Though it’s technically not an expletive, many parents dread the day their kids learn the “s” word: Selfie. You want your family to be able to capture life experiences, but not at the expense of turning them into one of the Rich Kids Of Instagram. A new study from the American Psychological Association suggests that selfies aren’t necessarily a slippery slope into narcissism, but a simple way to enjoy experiences more. That is, unless you take terrible pictures.
The research, published in the Journal of Personality and Social Psychology, looks at over 2,000 participants in multiple experiments. People were instructed to take part in an enjoyable activity such as taking a bus tour or eating in a food court — not the highest bar for a good time, but remember these are science nerds. Groups were either instructed to take pictures or not, and then surveyed about the experience afterwards. In almost every case, people who took pictures reported enjoying their experiences more. Yes, even your fellow curmudgeons.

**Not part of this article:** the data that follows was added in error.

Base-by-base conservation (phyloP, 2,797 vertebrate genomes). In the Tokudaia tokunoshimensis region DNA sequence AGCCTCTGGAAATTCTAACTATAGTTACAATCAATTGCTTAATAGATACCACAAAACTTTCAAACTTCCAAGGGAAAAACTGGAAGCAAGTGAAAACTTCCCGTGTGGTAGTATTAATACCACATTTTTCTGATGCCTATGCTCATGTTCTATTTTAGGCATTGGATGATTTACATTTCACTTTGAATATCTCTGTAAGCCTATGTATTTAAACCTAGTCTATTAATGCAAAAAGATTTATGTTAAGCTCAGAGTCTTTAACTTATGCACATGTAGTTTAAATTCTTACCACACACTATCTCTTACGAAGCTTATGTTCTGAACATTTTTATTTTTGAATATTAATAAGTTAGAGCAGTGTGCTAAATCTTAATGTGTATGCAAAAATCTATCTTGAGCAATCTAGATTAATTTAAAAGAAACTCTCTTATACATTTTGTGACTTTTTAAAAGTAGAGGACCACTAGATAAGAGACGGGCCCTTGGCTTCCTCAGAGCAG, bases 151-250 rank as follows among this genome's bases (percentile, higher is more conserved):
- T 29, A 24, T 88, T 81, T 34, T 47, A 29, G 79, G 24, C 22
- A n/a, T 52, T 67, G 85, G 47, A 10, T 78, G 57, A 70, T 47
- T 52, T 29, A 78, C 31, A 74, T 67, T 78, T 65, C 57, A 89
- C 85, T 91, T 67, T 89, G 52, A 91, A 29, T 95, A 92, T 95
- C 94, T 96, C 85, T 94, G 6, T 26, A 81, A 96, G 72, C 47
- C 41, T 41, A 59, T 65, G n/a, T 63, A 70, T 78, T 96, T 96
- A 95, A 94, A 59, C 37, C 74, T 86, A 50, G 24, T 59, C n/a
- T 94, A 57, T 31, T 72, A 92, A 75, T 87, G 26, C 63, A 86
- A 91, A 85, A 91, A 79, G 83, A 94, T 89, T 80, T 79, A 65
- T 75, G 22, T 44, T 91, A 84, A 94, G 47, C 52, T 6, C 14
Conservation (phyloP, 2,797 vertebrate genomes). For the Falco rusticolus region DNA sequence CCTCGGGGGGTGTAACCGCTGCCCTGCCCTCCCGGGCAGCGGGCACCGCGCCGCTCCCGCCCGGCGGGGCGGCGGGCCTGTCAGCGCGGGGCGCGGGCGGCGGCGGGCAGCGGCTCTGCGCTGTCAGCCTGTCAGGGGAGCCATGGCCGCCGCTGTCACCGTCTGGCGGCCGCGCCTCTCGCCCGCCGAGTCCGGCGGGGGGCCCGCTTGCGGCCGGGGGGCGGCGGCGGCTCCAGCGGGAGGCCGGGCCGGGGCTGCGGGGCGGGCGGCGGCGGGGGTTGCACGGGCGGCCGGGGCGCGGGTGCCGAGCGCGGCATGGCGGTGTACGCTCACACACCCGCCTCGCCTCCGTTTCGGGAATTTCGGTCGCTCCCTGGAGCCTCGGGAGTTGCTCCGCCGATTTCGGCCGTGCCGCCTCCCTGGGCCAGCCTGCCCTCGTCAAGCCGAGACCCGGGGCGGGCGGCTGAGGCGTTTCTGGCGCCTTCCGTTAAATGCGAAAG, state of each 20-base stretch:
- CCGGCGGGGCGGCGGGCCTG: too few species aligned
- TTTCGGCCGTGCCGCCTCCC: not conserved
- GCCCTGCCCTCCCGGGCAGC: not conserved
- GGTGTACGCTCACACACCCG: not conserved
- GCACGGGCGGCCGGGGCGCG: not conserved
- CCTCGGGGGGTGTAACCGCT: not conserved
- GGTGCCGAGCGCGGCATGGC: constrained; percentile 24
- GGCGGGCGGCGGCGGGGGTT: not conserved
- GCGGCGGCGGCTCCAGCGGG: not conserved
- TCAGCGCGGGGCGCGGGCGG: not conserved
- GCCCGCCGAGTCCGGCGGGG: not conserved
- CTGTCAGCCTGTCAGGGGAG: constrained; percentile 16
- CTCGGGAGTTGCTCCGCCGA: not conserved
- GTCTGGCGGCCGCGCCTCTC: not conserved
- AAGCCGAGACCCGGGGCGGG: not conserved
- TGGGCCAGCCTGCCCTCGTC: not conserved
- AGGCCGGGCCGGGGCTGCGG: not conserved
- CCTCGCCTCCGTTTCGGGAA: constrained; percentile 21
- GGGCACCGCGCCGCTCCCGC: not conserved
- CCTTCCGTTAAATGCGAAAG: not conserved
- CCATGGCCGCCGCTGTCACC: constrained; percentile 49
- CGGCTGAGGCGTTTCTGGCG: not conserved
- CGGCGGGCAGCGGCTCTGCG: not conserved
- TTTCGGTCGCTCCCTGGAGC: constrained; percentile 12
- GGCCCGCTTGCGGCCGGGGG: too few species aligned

One exception was that when photo equipment got in the way people reported having a worse time. Nothing ruins your day like accidentally whacking their kid in the head with a selfie stick. As much as taking pictures enhanced positive experiences, it made negative ones that much worse. For instance, when participants observed a water buffalo get mauled by a pride of lions (where the hell was this bus tour?), documenting did not make it any better for anyone — especially the buffalo. Luckily, you don’t live in this science experiment and will never have to photograph something that gruesome. Unless it’s a birth of another kid.